Blood transfusion is an essential part of patient care. When used correctly, it improves health and saves lives However, blood transfusion carries a potential risk of acute or delayed complications and transfusion-transmitted infections.

The risk of transmission of SARS-CoV-2 through blood and components has not been determined. However, respiratory viruses have never been reported to be transmitted by blood transfusion, including coronaviruses like SARS-CoV and MERS-CoV.

Current donor selection and screening measures should also exclude any individual who is not in good health or with symptoms and signs of fever or respiratory disease – common cold, flu or influenza over the past 14 days. Although there are uncertainties regarding the presence of viraemia in asymptomatic individuals (e.g., during incubation period, asymptomatic infection or after symptom resolution), any potential risk of transmission from blood collected from such individuals is theoretical.

In the absence of demonstrable transmission through transfusion, any actions taken to contain risk are purely precautionary. Available options include donor education, self-deferral or deferral of at-risk donors, quarantine of blood components, laboratory testing, and pathogen reduction.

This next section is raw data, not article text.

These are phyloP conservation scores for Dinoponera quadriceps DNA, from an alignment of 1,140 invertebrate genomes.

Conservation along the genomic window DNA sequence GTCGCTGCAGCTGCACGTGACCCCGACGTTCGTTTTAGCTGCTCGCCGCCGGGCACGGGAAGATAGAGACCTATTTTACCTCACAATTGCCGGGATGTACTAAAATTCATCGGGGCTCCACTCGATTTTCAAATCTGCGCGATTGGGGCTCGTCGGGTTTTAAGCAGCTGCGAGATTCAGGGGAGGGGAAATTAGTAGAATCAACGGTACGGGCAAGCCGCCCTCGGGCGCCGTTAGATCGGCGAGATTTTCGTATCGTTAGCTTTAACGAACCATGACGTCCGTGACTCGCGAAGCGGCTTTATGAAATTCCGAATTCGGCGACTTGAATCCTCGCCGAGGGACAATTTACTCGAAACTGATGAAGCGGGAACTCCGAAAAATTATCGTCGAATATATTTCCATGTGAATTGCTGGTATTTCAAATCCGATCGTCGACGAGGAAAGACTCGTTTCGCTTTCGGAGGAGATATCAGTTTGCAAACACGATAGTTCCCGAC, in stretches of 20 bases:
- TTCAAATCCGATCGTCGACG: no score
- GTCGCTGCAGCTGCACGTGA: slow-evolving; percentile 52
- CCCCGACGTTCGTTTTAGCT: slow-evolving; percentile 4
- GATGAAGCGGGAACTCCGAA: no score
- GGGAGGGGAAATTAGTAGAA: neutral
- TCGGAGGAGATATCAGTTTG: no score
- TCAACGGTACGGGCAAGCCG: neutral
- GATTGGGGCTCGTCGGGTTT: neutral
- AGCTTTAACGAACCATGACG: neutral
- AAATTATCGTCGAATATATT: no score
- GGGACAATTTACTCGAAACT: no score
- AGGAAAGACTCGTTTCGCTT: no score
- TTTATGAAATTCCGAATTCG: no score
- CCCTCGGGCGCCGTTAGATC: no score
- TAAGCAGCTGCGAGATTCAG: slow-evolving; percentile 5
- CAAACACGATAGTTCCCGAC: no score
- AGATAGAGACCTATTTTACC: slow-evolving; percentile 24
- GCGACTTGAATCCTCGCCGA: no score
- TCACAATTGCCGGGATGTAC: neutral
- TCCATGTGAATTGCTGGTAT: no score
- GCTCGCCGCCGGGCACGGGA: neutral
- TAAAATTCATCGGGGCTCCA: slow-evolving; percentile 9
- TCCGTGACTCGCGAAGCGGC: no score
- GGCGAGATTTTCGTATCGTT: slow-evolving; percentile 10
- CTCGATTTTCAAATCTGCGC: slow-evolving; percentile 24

Although potential donors are generally in good health, it is possible that an infected donor who is asymptomatic, pre-symptomatic or with very mild symptoms may infect other donors and staff during blood donation.

Strategies taken to contain this risk should be proportionate and evidencebased, and should follow the public health measures taken in the country.

The number of potential blood donors available may decrease due to infection in potential donors, their families and contacts, restrictions on movement including public health requirements for quarantine, and the unwillingness of some individuals to donate through fear of being infected by being in close contact with others. With widespread community transmission, healthy uninfected potential donors are also less available to donate blood, due to closure of organizations, workplaces, universities, transport restrictions, community quarantine and other social distancing measures.


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